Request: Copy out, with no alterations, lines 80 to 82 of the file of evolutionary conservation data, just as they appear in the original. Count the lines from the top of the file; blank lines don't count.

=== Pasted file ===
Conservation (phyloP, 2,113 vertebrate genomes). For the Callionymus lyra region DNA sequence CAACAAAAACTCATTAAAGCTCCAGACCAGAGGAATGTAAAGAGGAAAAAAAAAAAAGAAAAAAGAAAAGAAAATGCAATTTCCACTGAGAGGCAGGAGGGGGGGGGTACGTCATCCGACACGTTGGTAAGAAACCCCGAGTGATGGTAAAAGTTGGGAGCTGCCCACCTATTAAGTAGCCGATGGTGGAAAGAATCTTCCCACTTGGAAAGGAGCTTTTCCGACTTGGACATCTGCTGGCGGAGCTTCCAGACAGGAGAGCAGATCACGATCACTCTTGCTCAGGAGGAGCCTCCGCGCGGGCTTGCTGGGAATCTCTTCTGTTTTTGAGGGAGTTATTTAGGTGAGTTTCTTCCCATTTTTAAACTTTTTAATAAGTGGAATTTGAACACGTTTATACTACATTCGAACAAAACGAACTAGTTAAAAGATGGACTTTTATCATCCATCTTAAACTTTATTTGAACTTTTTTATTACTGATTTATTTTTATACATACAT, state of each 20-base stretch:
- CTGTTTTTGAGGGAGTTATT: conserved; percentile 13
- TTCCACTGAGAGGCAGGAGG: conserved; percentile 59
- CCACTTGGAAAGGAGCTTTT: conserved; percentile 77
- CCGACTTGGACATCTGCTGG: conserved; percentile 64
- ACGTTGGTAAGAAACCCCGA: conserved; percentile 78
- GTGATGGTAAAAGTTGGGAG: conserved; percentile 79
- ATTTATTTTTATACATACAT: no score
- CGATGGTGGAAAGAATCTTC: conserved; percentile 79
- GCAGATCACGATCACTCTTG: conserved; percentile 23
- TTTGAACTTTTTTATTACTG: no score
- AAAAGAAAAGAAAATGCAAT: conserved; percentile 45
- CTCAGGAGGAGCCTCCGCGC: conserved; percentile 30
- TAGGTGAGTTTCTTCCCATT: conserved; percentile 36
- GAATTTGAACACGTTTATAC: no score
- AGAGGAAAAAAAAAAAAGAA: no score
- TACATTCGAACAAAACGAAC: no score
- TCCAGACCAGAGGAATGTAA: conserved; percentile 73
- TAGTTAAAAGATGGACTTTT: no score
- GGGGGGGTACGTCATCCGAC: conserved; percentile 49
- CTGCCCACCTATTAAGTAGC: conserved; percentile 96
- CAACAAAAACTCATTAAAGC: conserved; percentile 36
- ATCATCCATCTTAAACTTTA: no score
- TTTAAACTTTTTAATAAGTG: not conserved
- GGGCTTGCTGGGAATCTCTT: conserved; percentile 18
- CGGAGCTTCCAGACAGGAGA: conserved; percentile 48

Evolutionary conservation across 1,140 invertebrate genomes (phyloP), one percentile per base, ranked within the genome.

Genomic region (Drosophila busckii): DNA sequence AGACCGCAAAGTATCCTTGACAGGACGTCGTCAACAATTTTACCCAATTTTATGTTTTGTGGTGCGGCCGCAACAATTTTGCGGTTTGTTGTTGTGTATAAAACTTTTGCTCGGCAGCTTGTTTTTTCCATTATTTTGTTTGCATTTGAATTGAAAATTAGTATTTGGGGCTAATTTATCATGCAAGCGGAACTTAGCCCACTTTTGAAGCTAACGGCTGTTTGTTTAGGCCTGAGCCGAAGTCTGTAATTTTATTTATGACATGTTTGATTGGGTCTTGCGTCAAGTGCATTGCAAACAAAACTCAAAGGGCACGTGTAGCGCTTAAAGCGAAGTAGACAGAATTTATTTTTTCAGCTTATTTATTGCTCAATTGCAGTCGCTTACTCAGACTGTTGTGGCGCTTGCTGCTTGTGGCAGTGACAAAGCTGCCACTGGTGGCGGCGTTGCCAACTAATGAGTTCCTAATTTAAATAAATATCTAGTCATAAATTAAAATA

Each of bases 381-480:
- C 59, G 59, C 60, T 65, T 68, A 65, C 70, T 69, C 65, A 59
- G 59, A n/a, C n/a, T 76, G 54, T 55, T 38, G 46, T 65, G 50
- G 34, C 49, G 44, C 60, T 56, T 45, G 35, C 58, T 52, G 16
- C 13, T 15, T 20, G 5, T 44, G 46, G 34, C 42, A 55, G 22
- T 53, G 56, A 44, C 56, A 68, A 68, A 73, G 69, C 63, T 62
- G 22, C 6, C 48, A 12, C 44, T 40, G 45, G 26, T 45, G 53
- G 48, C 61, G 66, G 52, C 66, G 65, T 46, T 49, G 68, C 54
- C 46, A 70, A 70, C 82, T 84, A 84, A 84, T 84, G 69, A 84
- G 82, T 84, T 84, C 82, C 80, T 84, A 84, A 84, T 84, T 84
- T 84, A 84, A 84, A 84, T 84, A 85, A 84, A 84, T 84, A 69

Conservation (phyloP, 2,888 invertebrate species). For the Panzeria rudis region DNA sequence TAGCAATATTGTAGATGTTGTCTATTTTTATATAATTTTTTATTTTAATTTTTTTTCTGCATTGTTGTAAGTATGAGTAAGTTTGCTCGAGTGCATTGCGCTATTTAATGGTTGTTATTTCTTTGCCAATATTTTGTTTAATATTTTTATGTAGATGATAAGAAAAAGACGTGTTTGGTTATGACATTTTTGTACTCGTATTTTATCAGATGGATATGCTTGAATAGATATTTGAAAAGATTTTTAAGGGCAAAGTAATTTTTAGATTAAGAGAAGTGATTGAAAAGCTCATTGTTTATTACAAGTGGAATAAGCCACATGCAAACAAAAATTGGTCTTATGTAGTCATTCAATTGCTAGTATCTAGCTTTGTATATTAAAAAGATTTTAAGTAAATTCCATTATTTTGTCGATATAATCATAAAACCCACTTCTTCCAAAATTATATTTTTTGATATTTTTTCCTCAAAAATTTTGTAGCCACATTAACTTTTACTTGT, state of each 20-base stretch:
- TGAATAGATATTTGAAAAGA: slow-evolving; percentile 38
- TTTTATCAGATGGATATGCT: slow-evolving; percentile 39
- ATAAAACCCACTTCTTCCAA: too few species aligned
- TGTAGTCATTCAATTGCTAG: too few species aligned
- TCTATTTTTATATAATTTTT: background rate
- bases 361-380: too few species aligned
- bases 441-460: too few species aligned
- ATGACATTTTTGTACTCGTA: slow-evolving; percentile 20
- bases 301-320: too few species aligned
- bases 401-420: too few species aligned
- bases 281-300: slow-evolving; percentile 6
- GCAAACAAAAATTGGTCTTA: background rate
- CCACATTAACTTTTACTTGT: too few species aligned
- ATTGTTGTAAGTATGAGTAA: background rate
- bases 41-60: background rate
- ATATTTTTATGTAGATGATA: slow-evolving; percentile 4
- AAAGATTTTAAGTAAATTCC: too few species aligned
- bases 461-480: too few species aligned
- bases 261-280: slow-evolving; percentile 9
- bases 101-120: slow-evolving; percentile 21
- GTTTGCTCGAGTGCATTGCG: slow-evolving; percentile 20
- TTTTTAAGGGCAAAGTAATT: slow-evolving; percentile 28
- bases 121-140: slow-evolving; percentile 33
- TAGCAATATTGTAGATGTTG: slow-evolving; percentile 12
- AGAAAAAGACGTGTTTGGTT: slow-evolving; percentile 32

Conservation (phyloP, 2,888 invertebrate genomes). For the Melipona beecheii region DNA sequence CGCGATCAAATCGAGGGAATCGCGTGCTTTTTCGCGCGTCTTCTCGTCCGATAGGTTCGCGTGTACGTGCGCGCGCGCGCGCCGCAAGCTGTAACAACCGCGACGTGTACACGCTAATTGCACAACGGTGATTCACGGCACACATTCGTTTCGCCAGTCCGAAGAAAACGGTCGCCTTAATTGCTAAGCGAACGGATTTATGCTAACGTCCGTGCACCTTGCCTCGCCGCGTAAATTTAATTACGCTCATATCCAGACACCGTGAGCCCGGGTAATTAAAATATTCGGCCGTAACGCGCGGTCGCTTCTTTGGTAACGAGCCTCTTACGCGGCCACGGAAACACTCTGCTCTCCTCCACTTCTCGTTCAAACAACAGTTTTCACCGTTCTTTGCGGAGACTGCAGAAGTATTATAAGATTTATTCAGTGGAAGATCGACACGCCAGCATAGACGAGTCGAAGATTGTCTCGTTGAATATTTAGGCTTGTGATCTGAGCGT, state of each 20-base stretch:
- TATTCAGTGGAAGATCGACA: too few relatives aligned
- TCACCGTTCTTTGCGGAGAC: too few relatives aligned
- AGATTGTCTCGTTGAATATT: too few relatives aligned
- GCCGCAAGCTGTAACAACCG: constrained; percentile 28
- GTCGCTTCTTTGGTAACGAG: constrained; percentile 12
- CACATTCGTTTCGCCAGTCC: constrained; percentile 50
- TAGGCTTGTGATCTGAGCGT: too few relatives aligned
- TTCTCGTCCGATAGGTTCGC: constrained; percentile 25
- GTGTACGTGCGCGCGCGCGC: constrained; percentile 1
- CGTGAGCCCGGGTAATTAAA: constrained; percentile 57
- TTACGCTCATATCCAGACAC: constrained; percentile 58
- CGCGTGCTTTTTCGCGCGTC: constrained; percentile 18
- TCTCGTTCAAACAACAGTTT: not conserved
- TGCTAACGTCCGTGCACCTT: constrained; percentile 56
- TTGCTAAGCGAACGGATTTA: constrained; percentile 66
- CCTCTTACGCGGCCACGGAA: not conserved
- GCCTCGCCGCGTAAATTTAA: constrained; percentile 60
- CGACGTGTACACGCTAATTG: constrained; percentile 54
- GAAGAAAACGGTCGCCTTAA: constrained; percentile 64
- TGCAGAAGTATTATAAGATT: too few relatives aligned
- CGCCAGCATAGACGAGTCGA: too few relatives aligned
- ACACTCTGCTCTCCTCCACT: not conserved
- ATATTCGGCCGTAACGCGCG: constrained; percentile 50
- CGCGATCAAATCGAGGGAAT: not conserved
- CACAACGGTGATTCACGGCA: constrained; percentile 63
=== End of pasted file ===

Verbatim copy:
- TGCTAACGTCCGTGCACCTT: constrained; percentile 56
- TTGCTAAGCGAACGGATTTA: constrained; percentile 66
- CCTCTTACGCGGCCACGGAA: not conserved